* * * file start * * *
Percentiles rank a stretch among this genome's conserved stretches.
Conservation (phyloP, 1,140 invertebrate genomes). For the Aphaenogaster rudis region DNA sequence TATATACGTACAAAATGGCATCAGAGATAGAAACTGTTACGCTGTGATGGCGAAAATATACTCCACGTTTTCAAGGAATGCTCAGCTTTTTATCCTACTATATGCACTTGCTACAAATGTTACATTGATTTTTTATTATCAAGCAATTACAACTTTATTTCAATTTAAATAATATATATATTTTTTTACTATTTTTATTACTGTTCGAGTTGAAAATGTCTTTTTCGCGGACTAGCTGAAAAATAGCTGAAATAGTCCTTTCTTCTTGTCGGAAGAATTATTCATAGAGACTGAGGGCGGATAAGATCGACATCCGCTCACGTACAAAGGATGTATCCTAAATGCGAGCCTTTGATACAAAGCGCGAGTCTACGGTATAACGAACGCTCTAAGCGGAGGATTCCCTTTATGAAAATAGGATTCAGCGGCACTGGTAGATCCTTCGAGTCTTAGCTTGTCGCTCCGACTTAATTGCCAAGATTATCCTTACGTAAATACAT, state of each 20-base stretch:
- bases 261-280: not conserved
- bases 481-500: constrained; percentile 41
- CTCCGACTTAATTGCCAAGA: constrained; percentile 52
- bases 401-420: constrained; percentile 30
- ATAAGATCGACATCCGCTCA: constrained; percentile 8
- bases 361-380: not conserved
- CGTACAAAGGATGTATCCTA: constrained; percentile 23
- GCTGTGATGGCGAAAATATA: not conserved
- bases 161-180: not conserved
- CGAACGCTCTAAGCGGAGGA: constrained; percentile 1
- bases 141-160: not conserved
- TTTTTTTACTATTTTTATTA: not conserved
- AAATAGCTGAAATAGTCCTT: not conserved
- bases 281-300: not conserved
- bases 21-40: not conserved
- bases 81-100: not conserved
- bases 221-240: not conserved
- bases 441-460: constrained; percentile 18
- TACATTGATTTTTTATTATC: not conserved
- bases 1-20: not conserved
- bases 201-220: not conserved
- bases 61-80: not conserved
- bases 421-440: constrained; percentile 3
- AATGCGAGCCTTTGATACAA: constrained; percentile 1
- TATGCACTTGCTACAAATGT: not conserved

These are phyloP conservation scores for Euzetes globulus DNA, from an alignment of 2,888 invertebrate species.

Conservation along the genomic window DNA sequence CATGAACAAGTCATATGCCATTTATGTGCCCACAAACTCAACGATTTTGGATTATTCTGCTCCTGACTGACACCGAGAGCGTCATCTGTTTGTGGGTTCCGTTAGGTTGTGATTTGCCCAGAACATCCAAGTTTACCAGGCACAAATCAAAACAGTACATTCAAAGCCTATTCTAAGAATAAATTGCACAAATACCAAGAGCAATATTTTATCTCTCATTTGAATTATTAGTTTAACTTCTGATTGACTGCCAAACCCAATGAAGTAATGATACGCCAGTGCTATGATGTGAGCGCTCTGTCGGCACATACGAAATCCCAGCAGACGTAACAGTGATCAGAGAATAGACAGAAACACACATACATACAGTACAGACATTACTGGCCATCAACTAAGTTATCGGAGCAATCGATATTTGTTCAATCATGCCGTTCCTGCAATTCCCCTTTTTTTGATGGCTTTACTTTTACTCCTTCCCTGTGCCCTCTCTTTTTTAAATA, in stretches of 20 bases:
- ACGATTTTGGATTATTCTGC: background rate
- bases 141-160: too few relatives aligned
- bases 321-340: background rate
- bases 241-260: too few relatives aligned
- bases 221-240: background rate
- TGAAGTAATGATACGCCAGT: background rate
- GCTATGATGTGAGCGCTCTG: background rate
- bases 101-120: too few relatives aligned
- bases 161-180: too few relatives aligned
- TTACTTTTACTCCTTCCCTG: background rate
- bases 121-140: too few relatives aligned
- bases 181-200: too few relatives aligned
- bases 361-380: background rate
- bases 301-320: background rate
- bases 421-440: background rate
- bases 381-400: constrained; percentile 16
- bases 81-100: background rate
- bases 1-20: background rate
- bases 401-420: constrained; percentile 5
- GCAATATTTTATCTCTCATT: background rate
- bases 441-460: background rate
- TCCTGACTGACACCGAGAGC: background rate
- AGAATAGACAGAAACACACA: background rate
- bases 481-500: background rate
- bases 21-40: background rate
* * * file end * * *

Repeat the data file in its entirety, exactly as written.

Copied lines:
Percentiles rank a stretch among this genome's conserved stretches.
Conservation (phyloP, 1,140 invertebrate genomes). For the Aphaenogaster rudis region DNA sequence TATATACGTACAAAATGGCATCAGAGATAGAAACTGTTACGCTGTGATGGCGAAAATATACTCCACGTTTTCAAGGAATGCTCAGCTTTTTATCCTACTATATGCACTTGCTACAAATGTTACATTGATTTTTTATTATCAAGCAATTACAACTTTATTTCAATTTAAATAATATATATATTTTTTTACTATTTTTATTACTGTTCGAGTTGAAAATGTCTTTTTCGCGGACTAGCTGAAAAATAGCTGAAATAGTCCTTTCTTCTTGTCGGAAGAATTATTCATAGAGACTGAGGGCGGATAAGATCGACATCCGCTCACGTACAAAGGATGTATCCTAAATGCGAGCCTTTGATACAAAGCGCGAGTCTACGGTATAACGAACGCTCTAAGCGGAGGATTCCCTTTATGAAAATAGGATTCAGCGGCACTGGTAGATCCTTCGAGTCTTAGCTTGTCGCTCCGACTTAATTGCCAAGATTATCCTTACGTAAATACAT, state of each 20-base stretch:
- bases 261-280: not conserved
- bases 481-500: constrained; percentile 41
- CTCCGACTTAATTGCCAAGA: constrained; percentile 52
- bases 401-420: constrained; percentile 30
- ATAAGATCGACATCCGCTCA: constrained; percentile 8
- bases 361-380: not conserved
- CGTACAAAGGATGTATCCTA: constrained; percentile 23
- GCTGTGATGGCGAAAATATA: not conserved
- bases 161-180: not conserved
- CGAACGCTCTAAGCGGAGGA: constrained; percentile 1
- bases 141-160: not conserved
- TTTTTTTACTATTTTTATTA: not conserved
- AAATAGCTGAAATAGTCCTT: not conserved
- bases 281-300: not conserved
- bases 21-40: not conserved
- bases 81-100: not conserved
- bases 221-240: not conserved
- bases 441-460: constrained; percentile 18
- TACATTGATTTTTTATTATC: not conserved
- bases 1-20: not conserved
- bases 201-220: not conserved
- bases 61-80: not conserved
- bases 421-440: constrained; percentile 3
- AATGCGAGCCTTTGATACAA: constrained; percentile 1
- TATGCACTTGCTACAAATGT: not conserved

These are phyloP conservation scores for Euzetes globulus DNA, from an alignment of 2,888 invertebrate species.

Conservation along the genomic window DNA sequence CATGAACAAGTCATATGCCATTTATGTGCCCACAAACTCAACGATTTTGGATTATTCTGCTCCTGACTGACACCGAGAGCGTCATCTGTTTGTGGGTTCCGTTAGGTTGTGATTTGCCCAGAACATCCAAGTTTACCAGGCACAAATCAAAACAGTACATTCAAAGCCTATTCTAAGAATAAATTGCACAAATACCAAGAGCAATATTTTATCTCTCATTTGAATTATTAGTTTAACTTCTGATTGACTGCCAAACCCAATGAAGTAATGATACGCCAGTGCTATGATGTGAGCGCTCTGTCGGCACATACGAAATCCCAGCAGACGTAACAGTGATCAGAGAATAGACAGAAACACACATACATACAGTACAGACATTACTGGCCATCAACTAAGTTATCGGAGCAATCGATATTTGTTCAATCATGCCGTTCCTGCAATTCCCCTTTTTTTGATGGCTTTACTTTTACTCCTTCCCTGTGCCCTCTCTTTTTTAAATA, in stretches of 20 bases:
- ACGATTTTGGATTATTCTGC: background rate
- bases 141-160: too few relatives aligned
- bases 321-340: background rate
- bases 241-260: too few relatives aligned
- bases 221-240: background rate
- TGAAGTAATGATACGCCAGT: background rate
- GCTATGATGTGAGCGCTCTG: background rate
- bases 101-120: too few relatives aligned
- bases 161-180: too few relatives aligned
- TTACTTTTACTCCTTCCCTG: background rate
- bases 121-140: too few relatives aligned
- bases 181-200: too few relatives aligned
- bases 361-380: background rate
- bases 301-320: background rate
- bases 421-440: background rate
- bases 381-400: constrained; percentile 16
- bases 81-100: background rate
- bases 1-20: background rate
- bases 401-420: constrained; percentile 5
- GCAATATTTTATCTCTCATT: background rate
- bases 441-460: background rate
- TCCTGACTGACACCGAGAGC: background rate
- AGAATAGACAGAAACACACA: background rate
- bases 481-500: background rate
- bases 21-40: background rate